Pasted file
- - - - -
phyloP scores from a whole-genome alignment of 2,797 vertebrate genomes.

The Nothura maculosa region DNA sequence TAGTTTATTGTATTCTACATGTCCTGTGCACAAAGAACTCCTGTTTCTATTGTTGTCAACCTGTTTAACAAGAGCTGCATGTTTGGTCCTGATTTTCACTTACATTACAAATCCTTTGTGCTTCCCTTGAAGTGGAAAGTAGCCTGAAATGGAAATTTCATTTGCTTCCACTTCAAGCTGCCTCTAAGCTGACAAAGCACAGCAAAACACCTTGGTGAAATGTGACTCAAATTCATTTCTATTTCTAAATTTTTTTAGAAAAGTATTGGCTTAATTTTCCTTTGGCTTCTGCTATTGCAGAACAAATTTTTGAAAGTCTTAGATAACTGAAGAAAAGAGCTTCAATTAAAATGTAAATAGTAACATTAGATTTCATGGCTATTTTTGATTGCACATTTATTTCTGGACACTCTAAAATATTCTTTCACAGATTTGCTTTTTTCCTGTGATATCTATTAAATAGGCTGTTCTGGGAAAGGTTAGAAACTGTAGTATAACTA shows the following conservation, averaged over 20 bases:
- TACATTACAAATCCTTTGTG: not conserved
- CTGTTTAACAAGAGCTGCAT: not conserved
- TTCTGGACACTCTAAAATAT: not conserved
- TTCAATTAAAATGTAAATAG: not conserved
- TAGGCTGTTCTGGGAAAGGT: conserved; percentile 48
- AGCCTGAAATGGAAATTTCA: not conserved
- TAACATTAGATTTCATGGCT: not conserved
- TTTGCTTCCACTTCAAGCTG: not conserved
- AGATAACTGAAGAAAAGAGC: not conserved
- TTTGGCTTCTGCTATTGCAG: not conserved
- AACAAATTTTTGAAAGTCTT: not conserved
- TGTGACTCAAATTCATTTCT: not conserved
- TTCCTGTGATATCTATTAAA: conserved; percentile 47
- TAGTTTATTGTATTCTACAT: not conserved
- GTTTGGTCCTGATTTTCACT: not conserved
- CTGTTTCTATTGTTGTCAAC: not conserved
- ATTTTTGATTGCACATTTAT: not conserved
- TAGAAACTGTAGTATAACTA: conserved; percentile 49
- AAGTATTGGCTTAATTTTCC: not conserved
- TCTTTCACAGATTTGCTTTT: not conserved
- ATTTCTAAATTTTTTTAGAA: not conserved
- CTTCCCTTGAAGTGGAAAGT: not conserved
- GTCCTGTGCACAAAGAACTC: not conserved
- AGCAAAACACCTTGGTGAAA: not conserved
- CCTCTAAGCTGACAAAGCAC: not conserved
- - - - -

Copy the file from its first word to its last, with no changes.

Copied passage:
phyloP scores from a whole-genome alignment of 2,797 vertebrate genomes.

The Nothura maculosa region DNA sequence TAGTTTATTGTATTCTACATGTCCTGTGCACAAAGAACTCCTGTTTCTATTGTTGTCAACCTGTTTAACAAGAGCTGCATGTTTGGTCCTGATTTTCACTTACATTACAAATCCTTTGTGCTTCCCTTGAAGTGGAAAGTAGCCTGAAATGGAAATTTCATTTGCTTCCACTTCAAGCTGCCTCTAAGCTGACAAAGCACAGCAAAACACCTTGGTGAAATGTGACTCAAATTCATTTCTATTTCTAAATTTTTTTAGAAAAGTATTGGCTTAATTTTCCTTTGGCTTCTGCTATTGCAGAACAAATTTTTGAAAGTCTTAGATAACTGAAGAAAAGAGCTTCAATTAAAATGTAAATAGTAACATTAGATTTCATGGCTATTTTTGATTGCACATTTATTTCTGGACACTCTAAAATATTCTTTCACAGATTTGCTTTTTTCCTGTGATATCTATTAAATAGGCTGTTCTGGGAAAGGTTAGAAACTGTAGTATAACTA shows the following conservation, averaged over 20 bases:
- TACATTACAAATCCTTTGTG: not conserved
- CTGTTTAACAAGAGCTGCAT: not conserved
- TTCTGGACACTCTAAAATAT: not conserved
- TTCAATTAAAATGTAAATAG: not conserved
- TAGGCTGTTCTGGGAAAGGT: conserved; percentile 48
- AGCCTGAAATGGAAATTTCA: not conserved
- TAACATTAGATTTCATGGCT: not conserved
- TTTGCTTCCACTTCAAGCTG: not conserved
- AGATAACTGAAGAAAAGAGC: not conserved
- TTTGGCTTCTGCTATTGCAG: not conserved
- AACAAATTTTTGAAAGTCTT: not conserved
- TGTGACTCAAATTCATTTCT: not conserved
- TTCCTGTGATATCTATTAAA: conserved; percentile 47
- TAGTTTATTGTATTCTACAT: not conserved
- GTTTGGTCCTGATTTTCACT: not conserved
- CTGTTTCTATTGTTGTCAAC: not conserved
- ATTTTTGATTGCACATTTAT: not conserved
- TAGAAACTGTAGTATAACTA: conserved; percentile 49
- AAGTATTGGCTTAATTTTCC: not conserved
- TCTTTCACAGATTTGCTTTT: not conserved
- ATTTCTAAATTTTTTTAGAA: not conserved
- CTTCCCTTGAAGTGGAAAGT: not conserved
- GTCCTGTGCACAAAGAACTC: not conserved
- AGCAAAACACCTTGGTGAAA: not conserved
- CCTCTAAGCTGACAAAGCAC: not conserved